Silvio Berlusconi has formally resigned as prime minister of Italy, paving the way for Romano Prodi to form a new government of the centre-left.
The focus is switching to the president and his successor
The centre-right leader, who was narrowly defeated at last month's election, handed in his notice to President Carlo Azeglio Ciampi.
However, Mr Ciampi has asked him to stay on as caretaker prime minister.
The president is himself leaving office this month and wants his successor to oversee the change of government.
But he is under growing political pressure to appoint Mr Prodi this week.
Mr Berlusconi went to the Quirinal Palace, the official residence of Mr Ciampi, after a meeting of his cabinet.
"The president of the republic asked [Mr Berlusconi] to stay in charge to handle current affairs," a statement from Mr Ciampi's office said.
His resignation opens the way for Mr Prodi to receive a mandate to form a centre-left coalition government.
He, Mr Berlusconi and Mr Ciampi all attended a state funeral in Rome earlier on Tuesday for three Italian soldiers killed by a bomb in Iraq last week.
Mr Prodi says he will keep his list of ministers ready in his pocket for whenever Mr Ciampi calls him.
"I hope the political vacuum doesn't go on for too long," he added.
It is now up to the president to decide on whether to accelerate the change in command in Rome, the BBC's David Willey reports.
Meanwhile, our correspondent adds, another bitter political battle is looming in the Italian parliament over the choice of who is to be the new head of state for the next seven years.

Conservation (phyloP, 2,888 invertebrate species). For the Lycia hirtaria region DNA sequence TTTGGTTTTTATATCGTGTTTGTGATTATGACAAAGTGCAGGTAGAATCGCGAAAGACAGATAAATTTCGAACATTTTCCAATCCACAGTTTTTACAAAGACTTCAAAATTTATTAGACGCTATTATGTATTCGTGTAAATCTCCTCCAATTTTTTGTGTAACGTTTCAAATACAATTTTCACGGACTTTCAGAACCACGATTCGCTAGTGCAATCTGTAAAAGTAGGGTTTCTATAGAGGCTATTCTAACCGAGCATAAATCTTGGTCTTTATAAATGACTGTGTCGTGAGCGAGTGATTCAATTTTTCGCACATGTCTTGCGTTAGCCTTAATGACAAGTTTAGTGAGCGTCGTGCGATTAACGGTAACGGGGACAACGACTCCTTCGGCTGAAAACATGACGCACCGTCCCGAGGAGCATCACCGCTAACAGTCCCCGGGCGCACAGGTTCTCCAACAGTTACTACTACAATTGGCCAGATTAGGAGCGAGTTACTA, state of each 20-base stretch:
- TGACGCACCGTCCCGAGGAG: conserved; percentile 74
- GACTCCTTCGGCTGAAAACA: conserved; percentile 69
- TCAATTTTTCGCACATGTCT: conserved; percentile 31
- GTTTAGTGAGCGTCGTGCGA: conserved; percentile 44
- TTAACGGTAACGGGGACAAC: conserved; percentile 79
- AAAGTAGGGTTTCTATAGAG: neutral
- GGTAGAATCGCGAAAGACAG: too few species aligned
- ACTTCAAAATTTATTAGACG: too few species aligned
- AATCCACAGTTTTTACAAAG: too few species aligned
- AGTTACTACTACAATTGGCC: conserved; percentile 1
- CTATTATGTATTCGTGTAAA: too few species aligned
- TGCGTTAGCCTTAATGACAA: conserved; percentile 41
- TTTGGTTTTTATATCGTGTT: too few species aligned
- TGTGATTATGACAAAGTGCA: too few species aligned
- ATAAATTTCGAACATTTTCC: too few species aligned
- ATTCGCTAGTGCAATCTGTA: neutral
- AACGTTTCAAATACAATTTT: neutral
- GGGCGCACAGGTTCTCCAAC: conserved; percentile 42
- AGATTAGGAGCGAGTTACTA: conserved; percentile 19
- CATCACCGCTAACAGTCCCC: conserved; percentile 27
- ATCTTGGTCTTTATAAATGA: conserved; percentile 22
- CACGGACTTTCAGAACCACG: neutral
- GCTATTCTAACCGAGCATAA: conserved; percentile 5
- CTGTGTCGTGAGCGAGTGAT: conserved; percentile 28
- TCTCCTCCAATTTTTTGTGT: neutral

Italy's president, he notes, is mainly a figurehead but at election time he plays a vital role in overseeing any change of government.
Media reports suggest former Prime Minister Massimo D'Alema as the centre-left's favoured candidate while Mr Berlusconi has mentioned Gianni Letta, an undersecretary of state in his government, as the centre-right's possible choice.
Mr Ciampi's term expires on 18 May. His successor will be elected at a joint sitting of parliament.
In office for five years, Mr Berlusconi served longer than any other Italian prime minister in the past 50 years.
However, his popularity fell as the Italian economy faltered with the budget deficit exceeding European Union limits for the past two years.
Mr Prodi has promised a review of government finance, better tax collection and the re-introduction of inheritance tax on the country's wealthiest people.
His centre-left bloc won a convincing majority in the lower house of parliament but has a tiny Senate majority.
Although Mr Berlusconi said he recognised Mr Prodi had "won the consensus", he said that his own coalition won a larger share of the popular vote in the Senate in the poll on 9-10 April.
"We remain convinced that the majority prize has been wrongly assigned," he said.
The defeated media magnate, 69, has made clear he will lead the opposition to the new government.
"We will be in parliament to be an opposition which will certainly be very rigorous," he said.